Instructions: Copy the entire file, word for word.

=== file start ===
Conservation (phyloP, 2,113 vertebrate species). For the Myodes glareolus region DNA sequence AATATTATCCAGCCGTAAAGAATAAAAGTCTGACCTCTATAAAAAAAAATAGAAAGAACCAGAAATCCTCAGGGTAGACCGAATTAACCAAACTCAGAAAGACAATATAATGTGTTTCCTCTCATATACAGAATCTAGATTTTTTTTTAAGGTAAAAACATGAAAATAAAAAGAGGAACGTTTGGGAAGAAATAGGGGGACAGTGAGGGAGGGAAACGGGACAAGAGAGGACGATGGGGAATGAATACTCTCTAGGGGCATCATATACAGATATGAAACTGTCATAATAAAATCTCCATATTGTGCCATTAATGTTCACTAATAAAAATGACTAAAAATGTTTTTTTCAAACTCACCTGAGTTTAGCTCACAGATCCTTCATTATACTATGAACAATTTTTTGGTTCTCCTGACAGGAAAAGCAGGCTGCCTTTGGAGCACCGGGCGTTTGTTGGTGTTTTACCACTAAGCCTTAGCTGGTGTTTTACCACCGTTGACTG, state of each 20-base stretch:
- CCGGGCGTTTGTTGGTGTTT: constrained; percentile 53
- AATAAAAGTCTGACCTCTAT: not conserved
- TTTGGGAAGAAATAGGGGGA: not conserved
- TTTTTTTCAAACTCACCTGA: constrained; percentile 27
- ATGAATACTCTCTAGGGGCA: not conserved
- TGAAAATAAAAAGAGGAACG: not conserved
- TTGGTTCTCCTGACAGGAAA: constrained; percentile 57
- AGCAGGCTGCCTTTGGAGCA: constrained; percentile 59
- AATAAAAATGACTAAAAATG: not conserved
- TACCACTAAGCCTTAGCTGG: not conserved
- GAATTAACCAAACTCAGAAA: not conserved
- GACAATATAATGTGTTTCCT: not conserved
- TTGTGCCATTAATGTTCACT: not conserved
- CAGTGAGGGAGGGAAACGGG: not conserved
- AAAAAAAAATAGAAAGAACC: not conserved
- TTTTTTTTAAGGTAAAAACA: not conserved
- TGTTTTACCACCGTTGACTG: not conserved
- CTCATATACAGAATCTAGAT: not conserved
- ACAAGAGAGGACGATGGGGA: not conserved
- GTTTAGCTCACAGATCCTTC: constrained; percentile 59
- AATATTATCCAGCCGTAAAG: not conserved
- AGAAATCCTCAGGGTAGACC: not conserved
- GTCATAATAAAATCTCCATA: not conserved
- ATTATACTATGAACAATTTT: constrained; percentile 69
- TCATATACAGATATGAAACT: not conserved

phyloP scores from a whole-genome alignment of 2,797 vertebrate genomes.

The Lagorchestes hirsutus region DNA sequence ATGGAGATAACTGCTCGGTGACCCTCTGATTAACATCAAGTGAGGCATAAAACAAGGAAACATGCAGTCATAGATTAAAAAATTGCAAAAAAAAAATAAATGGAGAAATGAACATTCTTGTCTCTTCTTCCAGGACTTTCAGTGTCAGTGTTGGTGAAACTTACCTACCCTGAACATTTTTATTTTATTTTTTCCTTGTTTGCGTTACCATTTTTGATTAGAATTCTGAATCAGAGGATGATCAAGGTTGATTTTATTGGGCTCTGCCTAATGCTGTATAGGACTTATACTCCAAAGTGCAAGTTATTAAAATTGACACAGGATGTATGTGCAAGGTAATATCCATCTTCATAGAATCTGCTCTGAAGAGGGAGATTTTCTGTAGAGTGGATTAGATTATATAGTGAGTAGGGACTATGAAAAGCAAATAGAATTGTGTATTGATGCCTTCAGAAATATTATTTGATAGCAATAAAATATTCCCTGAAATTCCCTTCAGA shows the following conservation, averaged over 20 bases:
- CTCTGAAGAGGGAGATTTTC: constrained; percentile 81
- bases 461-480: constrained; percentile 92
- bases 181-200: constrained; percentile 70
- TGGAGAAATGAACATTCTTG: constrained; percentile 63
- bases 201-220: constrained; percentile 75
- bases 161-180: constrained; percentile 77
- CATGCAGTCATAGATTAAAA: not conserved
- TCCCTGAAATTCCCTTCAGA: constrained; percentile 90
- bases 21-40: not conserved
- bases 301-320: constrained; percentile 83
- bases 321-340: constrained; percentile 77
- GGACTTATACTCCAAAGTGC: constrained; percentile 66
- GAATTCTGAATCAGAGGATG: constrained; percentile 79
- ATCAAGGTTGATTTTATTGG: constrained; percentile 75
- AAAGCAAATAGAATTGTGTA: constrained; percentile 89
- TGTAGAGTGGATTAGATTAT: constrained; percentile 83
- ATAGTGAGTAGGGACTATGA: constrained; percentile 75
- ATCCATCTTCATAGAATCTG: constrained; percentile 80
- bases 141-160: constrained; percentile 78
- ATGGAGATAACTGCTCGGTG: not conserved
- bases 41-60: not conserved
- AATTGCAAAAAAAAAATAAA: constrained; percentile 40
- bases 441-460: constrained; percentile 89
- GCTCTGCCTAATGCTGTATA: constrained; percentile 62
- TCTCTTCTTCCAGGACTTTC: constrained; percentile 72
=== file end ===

Conservation (phyloP, 2,113 vertebrate species). For the Myodes glareolus region DNA sequence AATATTATCCAGCCGTAAAGAATAAAAGTCTGACCTCTATAAAAAAAAATAGAAAGAACCAGAAATCCTCAGGGTAGACCGAATTAACCAAACTCAGAAAGACAATATAATGTGTTTCCTCTCATATACAGAATCTAGATTTTTTTTTAAGGTAAAAACATGAAAATAAAAAGAGGAACGTTTGGGAAGAAATAGGGGGACAGTGAGGGAGGGAAACGGGACAAGAGAGGACGATGGGGAATGAATACTCTCTAGGGGCATCATATACAGATATGAAACTGTCATAATAAAATCTCCATATTGTGCCATTAATGTTCACTAATAAAAATGACTAAAAATGTTTTTTTCAAACTCACCTGAGTTTAGCTCACAGATCCTTCATTATACTATGAACAATTTTTTGGTTCTCCTGACAGGAAAAGCAGGCTGCCTTTGGAGCACCGGGCGTTTGTTGGTGTTTTACCACTAAGCCTTAGCTGGTGTTTTACCACCGTTGACTG, state of each 20-base stretch:
- CCGGGCGTTTGTTGGTGTTT: constrained; percentile 53
- AATAAAAGTCTGACCTCTAT: not conserved
- TTTGGGAAGAAATAGGGGGA: not conserved
- TTTTTTTCAAACTCACCTGA: constrained; percentile 27
- ATGAATACTCTCTAGGGGCA: not conserved
- TGAAAATAAAAAGAGGAACG: not conserved
- TTGGTTCTCCTGACAGGAAA: constrained; percentile 57
- AGCAGGCTGCCTTTGGAGCA: constrained; percentile 59
- AATAAAAATGACTAAAAATG: not conserved
- TACCACTAAGCCTTAGCTGG: not conserved
- GAATTAACCAAACTCAGAAA: not conserved
- GACAATATAATGTGTTTCCT: not conserved
- TTGTGCCATTAATGTTCACT: not conserved
- CAGTGAGGGAGGGAAACGGG: not conserved
- AAAAAAAAATAGAAAGAACC: not conserved
- TTTTTTTTAAGGTAAAAACA: not conserved
- TGTTTTACCACCGTTGACTG: not conserved
- CTCATATACAGAATCTAGAT: not conserved
- ACAAGAGAGGACGATGGGGA: not conserved
- GTTTAGCTCACAGATCCTTC: constrained; percentile 59
- AATATTATCCAGCCGTAAAG: not conserved
- AGAAATCCTCAGGGTAGACC: not conserved
- GTCATAATAAAATCTCCATA: not conserved
- ATTATACTATGAACAATTTT: constrained; percentile 69
- TCATATACAGATATGAAACT: not conserved

phyloP scores from a whole-genome alignment of 2,797 vertebrate genomes.

The Lagorchestes hirsutus region DNA sequence ATGGAGATAACTGCTCGGTGACCCTCTGATTAACATCAAGTGAGGCATAAAACAAGGAAACATGCAGTCATAGATTAAAAAATTGCAAAAAAAAAATAAATGGAGAAATGAACATTCTTGTCTCTTCTTCCAGGACTTTCAGTGTCAGTGTTGGTGAAACTTACCTACCCTGAACATTTTTATTTTATTTTTTCCTTGTTTGCGTTACCATTTTTGATTAGAATTCTGAATCAGAGGATGATCAAGGTTGATTTTATTGGGCTCTGCCTAATGCTGTATAGGACTTATACTCCAAAGTGCAAGTTATTAAAATTGACACAGGATGTATGTGCAAGGTAATATCCATCTTCATAGAATCTGCTCTGAAGAGGGAGATTTTCTGTAGAGTGGATTAGATTATATAGTGAGTAGGGACTATGAAAAGCAAATAGAATTGTGTATTGATGCCTTCAGAAATATTATTTGATAGCAATAAAATATTCCCTGAAATTCCCTTCAGA shows the following conservation, averaged over 20 bases:
- CTCTGAAGAGGGAGATTTTC: constrained; percentile 81
- bases 461-480: constrained; percentile 92
- bases 181-200: constrained; percentile 70
- TGGAGAAATGAACATTCTTG: constrained; percentile 63
- bases 201-220: constrained; percentile 75
- bases 161-180: constrained; percentile 77
- CATGCAGTCATAGATTAAAA: not conserved
- TCCCTGAAATTCCCTTCAGA: constrained; percentile 90
- bases 21-40: not conserved
- bases 301-320: constrained; percentile 83
- bases 321-340: constrained; percentile 77
- GGACTTATACTCCAAAGTGC: constrained; percentile 66
- GAATTCTGAATCAGAGGATG: constrained; percentile 79
- ATCAAGGTTGATTTTATTGG: constrained; percentile 75
- AAAGCAAATAGAATTGTGTA: constrained; percentile 89
- TGTAGAGTGGATTAGATTAT: constrained; percentile 83
- ATAGTGAGTAGGGACTATGA: constrained; percentile 75
- ATCCATCTTCATAGAATCTG: constrained; percentile 80
- bases 141-160: constrained; percentile 78
- ATGGAGATAACTGCTCGGTG: not conserved
- bases 41-60: not conserved
- AATTGCAAAAAAAAAATAAA: constrained; percentile 40
- bases 441-460: constrained; percentile 89
- GCTCTGCCTAATGCTGTATA: constrained; percentile 62
- TCTCTTCTTCCAGGACTTTC: constrained; percentile 72